Flying Cars: A History

Discussion in 'Hangar Flying' started by Dan Thomas, May 19, 2013.

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  1. May 26, 2013 #21

    Southron

    Southron

    Southron

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    Yeah, Yeah, Yeah!!! just about anyone can design a "Flying Car" what I really need is a "Flying Pick-Up Truck!!!" I live on a farm.

    Do we have any aeronautical engineer genius types that can design one...or at least draw a "Dream Flying Pick-Up Truck" and post some pics on this BB???

    Now, that would be a real advance in aviation and highway vehicles, all at the same time.
     
  2. May 26, 2013 #22

    Dan Thomas

    Dan Thomas

    Dan Thomas

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    Many factors, among them the fact that so many inventors try to sell the product before it's anything more than lines on paper. Depositors and investors get burned repeatedly, and the rest of us, after 70 or more years of attempts, start to get a little cynical. And then a few of these things get built and either fly poorly or not at all, and some kill their occupants.

    That's why the whole idea makes so many people vocally skeptical. Can you blame them?

    It took Edison many attempts to create a light bulb, but he killed no one doing it and took nobody's money, as far as I'm aware. And it sure didn't take him 70 years. His experimenting resulted in longer and longer burn times, promising him that there must be some material that would work satisfactorily. A practical and safe flying car is going to take superlight and superstrong materials that we don't have yet, as far as I can see. And that material will make such fantastic airplanes that flying cars made of it will look slow and clunky by comparison.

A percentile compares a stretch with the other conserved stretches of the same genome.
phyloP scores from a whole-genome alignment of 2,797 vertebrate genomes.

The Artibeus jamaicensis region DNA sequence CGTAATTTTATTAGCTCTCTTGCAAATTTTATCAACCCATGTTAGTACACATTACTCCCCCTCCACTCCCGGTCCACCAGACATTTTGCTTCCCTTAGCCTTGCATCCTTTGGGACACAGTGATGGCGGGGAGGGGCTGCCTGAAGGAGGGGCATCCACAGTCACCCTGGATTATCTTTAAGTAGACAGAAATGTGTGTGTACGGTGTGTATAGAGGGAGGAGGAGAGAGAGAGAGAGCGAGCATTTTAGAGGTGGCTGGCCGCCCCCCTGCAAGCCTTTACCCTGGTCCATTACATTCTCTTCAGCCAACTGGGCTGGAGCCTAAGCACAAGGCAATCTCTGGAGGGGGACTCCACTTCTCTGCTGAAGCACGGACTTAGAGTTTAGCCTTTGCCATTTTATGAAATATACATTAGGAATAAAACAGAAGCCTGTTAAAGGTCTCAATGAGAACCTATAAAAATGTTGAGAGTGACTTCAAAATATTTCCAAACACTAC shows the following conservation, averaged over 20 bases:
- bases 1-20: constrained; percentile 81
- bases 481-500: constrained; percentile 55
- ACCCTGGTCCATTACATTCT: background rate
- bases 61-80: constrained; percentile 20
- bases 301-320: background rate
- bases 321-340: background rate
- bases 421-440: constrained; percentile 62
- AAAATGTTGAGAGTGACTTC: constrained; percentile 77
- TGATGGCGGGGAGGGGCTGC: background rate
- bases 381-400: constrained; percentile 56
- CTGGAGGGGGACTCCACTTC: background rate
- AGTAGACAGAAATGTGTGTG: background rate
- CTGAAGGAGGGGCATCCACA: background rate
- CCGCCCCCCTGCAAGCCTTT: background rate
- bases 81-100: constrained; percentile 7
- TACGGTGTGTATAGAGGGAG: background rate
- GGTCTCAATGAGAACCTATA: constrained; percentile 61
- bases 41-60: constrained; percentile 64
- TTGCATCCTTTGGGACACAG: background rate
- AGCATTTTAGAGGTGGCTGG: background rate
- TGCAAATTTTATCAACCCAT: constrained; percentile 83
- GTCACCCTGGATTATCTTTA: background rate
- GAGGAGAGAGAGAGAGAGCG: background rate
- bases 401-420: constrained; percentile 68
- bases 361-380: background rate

Dan
     
  3. May 26, 2013 #23

    Himat

    Himat

    Himat

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    I don't know all Europe, but here in Norway it's not that bad. Operating from the sea is pretty unrestricted, innland it usually go by the size of the lake and if it's close to populated areas. If the lake is large enough, the use of motorized boats are allowed and then usually also seaplanes are allowed in populated areas. Most restricted are lakes in remote areas without other "human" activites. In those cases a special permit is needed for each flight.
     
  4. May 26, 2013 #24
  5. May 26, 2013 #25

    oriol

    oriol

    oriol

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    Himat,

    Thanks for the inputs about seaplane operations in norway. I guess any european country has its own particular legal requirements on the matter, even if they are all members of the CEE.

    Amphib airplanes are very interesting because they don´t require to build costly infrastructures to be able to land on lakes, the government only has to permit their use.


    Oriol
     
  6. May 26, 2013 #26

    autoreply

    autoreply

    autoreply

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    Lucky #$%$ ;)
    Here, there's one area where you're allowed to fly a float/waterplane. If you arrange for an AOC (!) and some other bureaucratic exercises...

    I'd say the technical challenges of a flying car are utterly trivial as compared to the bureaucratic and regulatory challenges. Let alone things like ATOL or STOVL from non-airports..
     

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